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Comment | Fragmented rail industry is unable to deliver

Mark Hansford

So here’s the thing. How many of you were genuinely surprised to hear that Network Rail has been found incapable of delivering on its £38.5bn five year spending plan just one year in?

So here’s the thing. How many of you were genuinely surprised to hear that Network Rail has been found incapable of delivering on its £38.5bn five year spending plan just one year in?

How many of you genuinely failed to recognise that the rail industry supply chain is massively under resourced to deliver?

rail

And how many of you were not more than aware of the massive issues caused by the fragmented structure of the rail industry - a structure that dictates that complex works must be done in time windows which are too short with no room for buffers or soft-launches, at times of the day, week and year least suited to complex engineering work?

And who in the rail industry - in Network Rail, in its supply chain, in the multiple industry lobby groups, in the regulator, or indeed in the government - would not have been well aware of those things either?

That it got to this - the transport secretary standing in the House of Commons, cancelling work and shaming our industry for its lack of foresight and planning - is hugely embarrassing. Particularly so for an industry that was beginning to build a track record of on time, on budget delivery.

It’s unconvincing for chief executive Mark Carne to now say that the plans were too ambitious. He has surely been in post too long to disown this mess. He must act fast and decisively, and ensure that government confidence is not totally lost, and that the schemes “paused” this week while Network Rail reviews its plans, are recovered .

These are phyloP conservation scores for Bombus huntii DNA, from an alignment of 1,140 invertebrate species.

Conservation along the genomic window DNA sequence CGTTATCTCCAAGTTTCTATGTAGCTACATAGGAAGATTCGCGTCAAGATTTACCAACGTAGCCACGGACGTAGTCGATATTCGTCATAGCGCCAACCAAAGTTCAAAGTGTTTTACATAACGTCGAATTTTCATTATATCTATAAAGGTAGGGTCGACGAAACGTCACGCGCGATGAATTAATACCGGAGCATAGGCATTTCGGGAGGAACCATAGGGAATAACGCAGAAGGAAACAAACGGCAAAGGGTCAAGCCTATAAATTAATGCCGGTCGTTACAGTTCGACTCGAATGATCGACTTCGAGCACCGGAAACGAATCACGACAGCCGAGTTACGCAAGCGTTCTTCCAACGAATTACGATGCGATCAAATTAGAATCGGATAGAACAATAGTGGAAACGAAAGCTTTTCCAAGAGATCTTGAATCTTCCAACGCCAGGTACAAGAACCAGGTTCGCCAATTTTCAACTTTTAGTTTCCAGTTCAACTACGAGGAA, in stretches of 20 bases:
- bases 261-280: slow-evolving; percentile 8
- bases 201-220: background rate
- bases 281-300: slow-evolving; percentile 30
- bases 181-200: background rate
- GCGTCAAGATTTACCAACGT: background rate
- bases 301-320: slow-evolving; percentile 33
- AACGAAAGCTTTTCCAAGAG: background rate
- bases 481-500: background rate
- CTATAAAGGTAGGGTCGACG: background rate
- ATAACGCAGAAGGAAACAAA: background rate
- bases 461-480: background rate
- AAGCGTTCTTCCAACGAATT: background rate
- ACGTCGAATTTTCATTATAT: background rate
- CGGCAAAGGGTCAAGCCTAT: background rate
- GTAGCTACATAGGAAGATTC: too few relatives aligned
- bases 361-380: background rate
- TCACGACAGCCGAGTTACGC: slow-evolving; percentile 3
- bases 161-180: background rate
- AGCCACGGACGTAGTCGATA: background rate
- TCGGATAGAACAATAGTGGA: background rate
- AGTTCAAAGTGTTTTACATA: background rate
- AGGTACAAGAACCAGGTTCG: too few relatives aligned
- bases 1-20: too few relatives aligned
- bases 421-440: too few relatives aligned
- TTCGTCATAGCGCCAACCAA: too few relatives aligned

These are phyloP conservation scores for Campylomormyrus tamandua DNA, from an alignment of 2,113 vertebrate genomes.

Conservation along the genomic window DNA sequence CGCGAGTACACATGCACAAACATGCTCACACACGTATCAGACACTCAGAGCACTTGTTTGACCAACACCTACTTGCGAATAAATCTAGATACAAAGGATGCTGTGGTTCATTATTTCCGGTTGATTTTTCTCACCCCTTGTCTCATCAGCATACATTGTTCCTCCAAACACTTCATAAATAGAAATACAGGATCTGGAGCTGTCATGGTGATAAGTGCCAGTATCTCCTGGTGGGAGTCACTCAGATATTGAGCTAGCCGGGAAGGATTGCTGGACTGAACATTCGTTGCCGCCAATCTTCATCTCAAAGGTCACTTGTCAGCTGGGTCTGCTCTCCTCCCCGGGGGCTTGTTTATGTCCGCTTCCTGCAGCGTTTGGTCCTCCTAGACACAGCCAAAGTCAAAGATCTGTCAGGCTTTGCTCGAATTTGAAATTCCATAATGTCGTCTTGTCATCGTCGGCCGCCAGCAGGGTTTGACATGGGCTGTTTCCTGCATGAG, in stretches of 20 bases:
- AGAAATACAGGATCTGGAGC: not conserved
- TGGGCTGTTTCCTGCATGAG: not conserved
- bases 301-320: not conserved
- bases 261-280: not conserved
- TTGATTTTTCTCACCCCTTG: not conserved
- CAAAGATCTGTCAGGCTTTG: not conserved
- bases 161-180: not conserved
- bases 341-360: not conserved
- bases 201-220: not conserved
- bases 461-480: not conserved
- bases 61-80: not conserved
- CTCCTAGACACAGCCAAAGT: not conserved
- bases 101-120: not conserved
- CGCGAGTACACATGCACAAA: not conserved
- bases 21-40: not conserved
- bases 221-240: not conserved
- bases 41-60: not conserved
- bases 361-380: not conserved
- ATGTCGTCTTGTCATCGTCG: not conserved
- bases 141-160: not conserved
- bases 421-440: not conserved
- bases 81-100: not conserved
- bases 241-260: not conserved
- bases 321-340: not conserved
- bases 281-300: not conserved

These include the electrification of the Midlands Main Line and the Trans-Pennine route between Leeds and Manchester.

But he needs to do more than just that. Because ludicrously - almost - this week’s news isn’t even the half of the problem.

The programme of work that Network Rail has just found itself unable to deliver is really the tip of the iceberg, the scratching of the surface of the work needed to sort out our Victorian rail infrastructure. Rail infrastructure that in this digital era is still controlled almost entirely by lights on sticks.

The potential offered by digital train control is ridiculously hard to overstate. Analysis of the main South West Trains corridor has shown that replacing traditional signalling with digital train control would yield an instant 40% capacity increase. The potential nationwide is 60%.

And it is not even untried technology, as Network Rail digital transformation director Patrick Bossert told NCE’s future-looking UK Rail conference last week. “Heathrow has put 60% more traffic through its two runways with digital air traffic control. London Underground has achieved similar results on the Victoria Line. Meanwhile we have traditional signalling where you can only have one train in any block at any one time. It means 50% of our network is empty.”

Bossert’s team is currently building a business case for the massive investment that would be needed to digitise the signalling system. But the complexity of the rail industry - with almost infinite vested interests to manage - means this work alone will take until September 2017. Complete roll out was hoped for by 2029. The fallout from last week’s fiasco will only threaten to further delay that.

  • Mark Hansford is NCE’s editor

Readers' comments (1)

  • This was my comment on the guardian's website when i read the news:
    "You try spending £640 million a month on complex infrastructure projects. It's impossible. Even £6 million a month is going some and the Government was asking us to believe that Network Rail could procure work at one hundred times that rate? This was a cynical plan to fail thrust on Network Rail managers who should have known better and blown the whistle at the very outset. Now the nasty party can hide behind protestations of management ineptitude with impunity and not spend anywhere near the original figure, always their intent from the beginning."

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